is often what makes artists express themselves most
When I say that I am a painter of peasant life, that is a
fact, and it will become increasingly apparent to you in the
future that I feel at ease as one. It was not for nothing that
I spent so many evenings musing by the fire in their homes with
the miners and the peat cutters and the weavers and the
peasants - unless I was working too hard for that.
By continually observing peasant life, at all hours of the
day, I have become so involved in it that I rarely think of
You write that the public attitude - that is, indifference
to Millet's work, as you have just had occasion to observe at
the exhibition - is not encouraging, either for artists or for
those who have to sell paintings. I quite agree - but Millet
himself felt and knew this - and on reading Sensier I was very
struck by something he said at the beginning of his career,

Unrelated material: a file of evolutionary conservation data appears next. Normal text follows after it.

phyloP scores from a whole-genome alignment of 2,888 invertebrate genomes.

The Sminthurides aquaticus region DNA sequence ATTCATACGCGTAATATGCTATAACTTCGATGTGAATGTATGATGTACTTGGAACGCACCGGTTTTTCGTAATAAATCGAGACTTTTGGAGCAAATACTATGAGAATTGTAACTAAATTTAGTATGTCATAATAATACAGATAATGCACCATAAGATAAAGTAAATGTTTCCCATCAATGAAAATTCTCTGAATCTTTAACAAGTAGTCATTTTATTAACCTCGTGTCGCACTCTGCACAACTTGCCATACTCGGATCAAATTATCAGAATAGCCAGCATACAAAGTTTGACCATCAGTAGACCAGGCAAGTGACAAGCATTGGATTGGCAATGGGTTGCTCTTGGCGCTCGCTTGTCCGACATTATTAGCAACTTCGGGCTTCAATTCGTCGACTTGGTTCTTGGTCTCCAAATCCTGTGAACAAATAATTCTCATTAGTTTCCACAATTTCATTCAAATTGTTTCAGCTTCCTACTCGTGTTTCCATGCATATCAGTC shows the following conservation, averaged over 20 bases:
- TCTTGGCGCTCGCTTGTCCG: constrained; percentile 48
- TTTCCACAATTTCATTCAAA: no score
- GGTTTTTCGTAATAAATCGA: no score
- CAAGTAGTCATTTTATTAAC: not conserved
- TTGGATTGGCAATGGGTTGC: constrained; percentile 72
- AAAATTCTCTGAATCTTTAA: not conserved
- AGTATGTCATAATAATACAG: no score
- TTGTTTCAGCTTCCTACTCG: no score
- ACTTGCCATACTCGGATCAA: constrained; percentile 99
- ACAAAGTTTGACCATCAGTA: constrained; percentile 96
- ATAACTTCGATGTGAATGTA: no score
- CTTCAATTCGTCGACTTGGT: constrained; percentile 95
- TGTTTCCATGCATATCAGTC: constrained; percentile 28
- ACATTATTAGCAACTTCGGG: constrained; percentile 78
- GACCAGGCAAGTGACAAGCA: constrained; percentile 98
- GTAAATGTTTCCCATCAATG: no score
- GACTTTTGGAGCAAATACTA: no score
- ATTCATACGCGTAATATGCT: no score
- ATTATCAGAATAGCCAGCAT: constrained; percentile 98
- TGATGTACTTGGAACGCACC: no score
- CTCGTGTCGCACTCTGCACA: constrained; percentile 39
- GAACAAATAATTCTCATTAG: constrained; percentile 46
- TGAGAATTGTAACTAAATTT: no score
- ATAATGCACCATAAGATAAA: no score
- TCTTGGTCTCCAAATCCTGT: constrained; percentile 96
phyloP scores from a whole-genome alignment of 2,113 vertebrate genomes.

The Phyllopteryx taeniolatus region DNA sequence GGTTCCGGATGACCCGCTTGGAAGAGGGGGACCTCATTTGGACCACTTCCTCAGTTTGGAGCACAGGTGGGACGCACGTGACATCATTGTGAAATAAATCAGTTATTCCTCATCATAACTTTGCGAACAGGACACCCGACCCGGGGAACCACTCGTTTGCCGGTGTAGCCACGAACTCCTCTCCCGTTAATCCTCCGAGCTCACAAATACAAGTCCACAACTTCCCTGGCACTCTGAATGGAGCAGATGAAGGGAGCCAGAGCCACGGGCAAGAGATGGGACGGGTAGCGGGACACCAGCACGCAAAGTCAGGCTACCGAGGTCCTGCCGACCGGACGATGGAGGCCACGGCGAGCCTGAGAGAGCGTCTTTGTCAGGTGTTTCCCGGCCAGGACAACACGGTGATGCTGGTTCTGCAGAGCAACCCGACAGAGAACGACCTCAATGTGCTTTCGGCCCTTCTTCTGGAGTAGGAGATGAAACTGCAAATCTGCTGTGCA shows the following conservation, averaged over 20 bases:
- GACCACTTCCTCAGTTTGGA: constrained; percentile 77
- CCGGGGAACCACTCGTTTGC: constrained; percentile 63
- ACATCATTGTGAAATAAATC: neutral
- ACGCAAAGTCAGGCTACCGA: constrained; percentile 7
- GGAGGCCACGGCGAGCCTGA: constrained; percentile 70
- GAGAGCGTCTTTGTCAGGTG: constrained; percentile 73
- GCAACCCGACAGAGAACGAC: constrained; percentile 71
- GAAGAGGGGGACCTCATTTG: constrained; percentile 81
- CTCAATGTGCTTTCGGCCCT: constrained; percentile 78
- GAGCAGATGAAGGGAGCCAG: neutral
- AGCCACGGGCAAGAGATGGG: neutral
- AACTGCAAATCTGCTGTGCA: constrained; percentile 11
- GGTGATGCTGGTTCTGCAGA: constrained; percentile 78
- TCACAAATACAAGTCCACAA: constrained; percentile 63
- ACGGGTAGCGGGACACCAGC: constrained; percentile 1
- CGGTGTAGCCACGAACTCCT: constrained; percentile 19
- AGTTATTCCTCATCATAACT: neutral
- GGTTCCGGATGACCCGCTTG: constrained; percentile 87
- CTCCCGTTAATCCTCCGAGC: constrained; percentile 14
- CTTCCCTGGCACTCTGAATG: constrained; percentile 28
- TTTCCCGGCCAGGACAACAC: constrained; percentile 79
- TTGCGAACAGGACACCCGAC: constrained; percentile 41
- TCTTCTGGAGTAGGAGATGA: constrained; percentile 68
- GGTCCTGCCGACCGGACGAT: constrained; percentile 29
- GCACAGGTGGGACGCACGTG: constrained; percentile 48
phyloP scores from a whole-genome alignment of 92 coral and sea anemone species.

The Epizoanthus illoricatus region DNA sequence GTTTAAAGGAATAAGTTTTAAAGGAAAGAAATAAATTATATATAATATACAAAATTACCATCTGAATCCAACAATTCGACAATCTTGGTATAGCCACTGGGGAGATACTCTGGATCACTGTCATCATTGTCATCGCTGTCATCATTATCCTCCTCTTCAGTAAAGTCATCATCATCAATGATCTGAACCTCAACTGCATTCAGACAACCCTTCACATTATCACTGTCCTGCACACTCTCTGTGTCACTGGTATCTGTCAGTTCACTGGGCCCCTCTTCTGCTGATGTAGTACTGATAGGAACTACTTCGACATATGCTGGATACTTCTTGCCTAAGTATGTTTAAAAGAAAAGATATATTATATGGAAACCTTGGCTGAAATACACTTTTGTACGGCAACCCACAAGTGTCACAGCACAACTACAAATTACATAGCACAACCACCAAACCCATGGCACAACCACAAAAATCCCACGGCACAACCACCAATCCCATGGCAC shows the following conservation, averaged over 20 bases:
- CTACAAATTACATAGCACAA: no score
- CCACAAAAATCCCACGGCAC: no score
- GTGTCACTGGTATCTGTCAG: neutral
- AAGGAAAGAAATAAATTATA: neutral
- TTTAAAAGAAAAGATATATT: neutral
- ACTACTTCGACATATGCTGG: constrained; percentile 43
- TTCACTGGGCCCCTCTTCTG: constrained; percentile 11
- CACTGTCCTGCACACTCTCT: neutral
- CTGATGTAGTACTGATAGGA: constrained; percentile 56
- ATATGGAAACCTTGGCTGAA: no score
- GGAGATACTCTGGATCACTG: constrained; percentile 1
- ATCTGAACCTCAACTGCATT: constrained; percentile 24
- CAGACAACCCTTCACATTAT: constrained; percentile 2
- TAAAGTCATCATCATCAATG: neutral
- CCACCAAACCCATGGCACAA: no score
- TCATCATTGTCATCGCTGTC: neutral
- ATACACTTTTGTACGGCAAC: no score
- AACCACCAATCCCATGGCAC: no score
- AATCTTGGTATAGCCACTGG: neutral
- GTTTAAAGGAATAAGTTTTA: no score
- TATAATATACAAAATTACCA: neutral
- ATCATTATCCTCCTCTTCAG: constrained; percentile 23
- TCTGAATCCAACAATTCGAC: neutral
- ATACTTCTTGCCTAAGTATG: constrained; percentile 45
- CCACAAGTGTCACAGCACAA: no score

which I don't remember word for word, only the purport
of it, namely, “that (i.e. that indifference) would be
bad enough if I had need of fine shoes and the life of a
gentleman, but - puisque j'y vais en sabots - je m'en
tirerai.” [As I go about in clogs, I'll manage]. And so
it turned out.
What I hope never to forget is that “il s'agit d'y
aller en sabots” [what matters is going about in clogs],
that is, being content with the kind of food, drink, clothes
and sleeping arrangements with which the peasants are
That is what Millet did and indeed he wanted nothing
else - and to my mind this means that he set an example to
painters as a human being, which Israëls and Mauve,
for instance, who live rather luxurious lives, have not,
and I repeat Millet is father Millet, that is,
counsellor and mentor in everything to the younger
painters. Most of those whom I know, but then I don't
know all that many, would not subscribe to this view. For my
part, I do, and fully believe in what he says.
I'm talking at some length about this dictum of Millet's
because you write that when city-dwellers paint
peasants, their figures, splendidly done though they may
be, cannot but remind one of the faubourgs [suburbs] of Paris.
I used to have the same impression too (although in my opinion
B. Lepage's woman digging potatoes is certainly no exception),
but isn't this because the painters have so often failed to